Literature is reviewed i to support a thesis investigating the recruiting of nursing instructors. Literature relevant to each of the four variables investigatedavailability of prepared registered nurses, recruitment strategies, motivation, and work satisfactionis reviewed.
Schools of nursing draw instructors from the pool of registered nurses. The pool of registered nurses in the United States, however, is deteriorating in the contexts of both quantity and quality, as quality is a function of educational diversity (Neighbors and Eldred, 1993, pp. 9699.
As the profession of nursing becomes increasingly complex, nurses assume greater responsibilities in the areas of clinical practice, education, and the advance of nursing science (Oermann, 1994, pp. 153159). A changing face of the broader society drives change in nursing (U.S. Department of Health and Human Services, Public Health Service, 1991, pp. 15). In turn, the changes in both society and the nursing profession demand innovation in nursing education. In the future, administrators of nursing education programs will be required to be more creative in the areas of staff development and motivation, as more complex tasks become a part of increasing workloads in the face of a shortage of professional nursing educators (Barhyte and Redman, 1993, pp. 179183).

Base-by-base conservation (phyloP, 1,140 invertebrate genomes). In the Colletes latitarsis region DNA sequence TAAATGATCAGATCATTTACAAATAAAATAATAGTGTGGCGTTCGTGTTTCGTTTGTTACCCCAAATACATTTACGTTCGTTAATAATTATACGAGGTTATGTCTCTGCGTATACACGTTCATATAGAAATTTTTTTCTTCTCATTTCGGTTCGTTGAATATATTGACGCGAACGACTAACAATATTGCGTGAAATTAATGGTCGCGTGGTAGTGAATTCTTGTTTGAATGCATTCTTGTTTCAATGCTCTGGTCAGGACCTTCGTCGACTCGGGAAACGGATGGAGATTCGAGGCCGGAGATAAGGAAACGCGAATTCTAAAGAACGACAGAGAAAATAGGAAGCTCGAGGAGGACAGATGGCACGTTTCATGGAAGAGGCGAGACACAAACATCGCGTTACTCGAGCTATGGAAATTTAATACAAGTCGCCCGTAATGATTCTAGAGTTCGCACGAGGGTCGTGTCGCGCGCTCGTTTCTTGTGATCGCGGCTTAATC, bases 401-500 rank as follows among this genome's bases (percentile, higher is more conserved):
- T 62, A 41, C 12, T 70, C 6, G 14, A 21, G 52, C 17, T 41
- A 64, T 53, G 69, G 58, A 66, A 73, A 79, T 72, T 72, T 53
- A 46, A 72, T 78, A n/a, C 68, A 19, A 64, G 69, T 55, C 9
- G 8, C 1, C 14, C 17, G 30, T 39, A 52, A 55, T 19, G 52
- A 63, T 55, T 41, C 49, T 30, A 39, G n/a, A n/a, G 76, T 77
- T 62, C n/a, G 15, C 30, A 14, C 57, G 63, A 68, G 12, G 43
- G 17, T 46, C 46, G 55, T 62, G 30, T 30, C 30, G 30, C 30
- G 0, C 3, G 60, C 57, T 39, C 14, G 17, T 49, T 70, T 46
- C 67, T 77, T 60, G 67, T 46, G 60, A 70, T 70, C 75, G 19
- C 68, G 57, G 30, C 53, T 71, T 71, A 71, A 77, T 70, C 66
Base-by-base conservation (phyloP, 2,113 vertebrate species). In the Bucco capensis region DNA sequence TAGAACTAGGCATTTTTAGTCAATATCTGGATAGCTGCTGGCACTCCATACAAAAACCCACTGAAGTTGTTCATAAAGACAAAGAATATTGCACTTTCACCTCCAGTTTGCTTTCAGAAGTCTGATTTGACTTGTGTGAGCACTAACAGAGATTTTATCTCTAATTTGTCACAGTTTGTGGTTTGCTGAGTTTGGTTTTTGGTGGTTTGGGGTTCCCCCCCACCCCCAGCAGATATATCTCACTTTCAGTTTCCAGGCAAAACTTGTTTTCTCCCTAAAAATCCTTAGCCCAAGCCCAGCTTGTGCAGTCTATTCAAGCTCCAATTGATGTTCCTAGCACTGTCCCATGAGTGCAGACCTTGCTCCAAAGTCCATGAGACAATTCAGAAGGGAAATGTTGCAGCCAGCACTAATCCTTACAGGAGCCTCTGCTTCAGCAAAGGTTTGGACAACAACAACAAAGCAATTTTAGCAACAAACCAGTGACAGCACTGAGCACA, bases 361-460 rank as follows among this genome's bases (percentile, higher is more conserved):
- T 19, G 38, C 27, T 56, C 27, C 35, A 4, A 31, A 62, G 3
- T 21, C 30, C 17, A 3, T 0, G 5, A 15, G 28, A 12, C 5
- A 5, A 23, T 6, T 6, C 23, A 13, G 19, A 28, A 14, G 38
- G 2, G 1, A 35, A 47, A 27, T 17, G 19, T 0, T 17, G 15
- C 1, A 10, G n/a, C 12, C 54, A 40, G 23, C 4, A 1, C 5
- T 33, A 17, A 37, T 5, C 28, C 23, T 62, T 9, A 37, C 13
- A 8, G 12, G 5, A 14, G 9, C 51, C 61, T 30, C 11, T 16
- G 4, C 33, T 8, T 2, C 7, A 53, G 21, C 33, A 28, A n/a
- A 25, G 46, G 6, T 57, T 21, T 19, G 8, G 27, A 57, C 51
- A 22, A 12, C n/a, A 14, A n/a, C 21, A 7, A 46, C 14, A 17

The nursing education administrator of the future must be prepared to deal with such problems as improved work design, staff development, and exercising professional autonomy while, at the same time, assuming greater responsibilities for the conduct of research to advance the profession (Carmon, Hauber, and Chase, 1992, pp. 364368). Staff development for nursing education institutions in the future, however, cannot deal only with competency in practice and skill in research, but must also address the development of a nursing culture that will permit the professional nurse to remain effective in an increasingly ...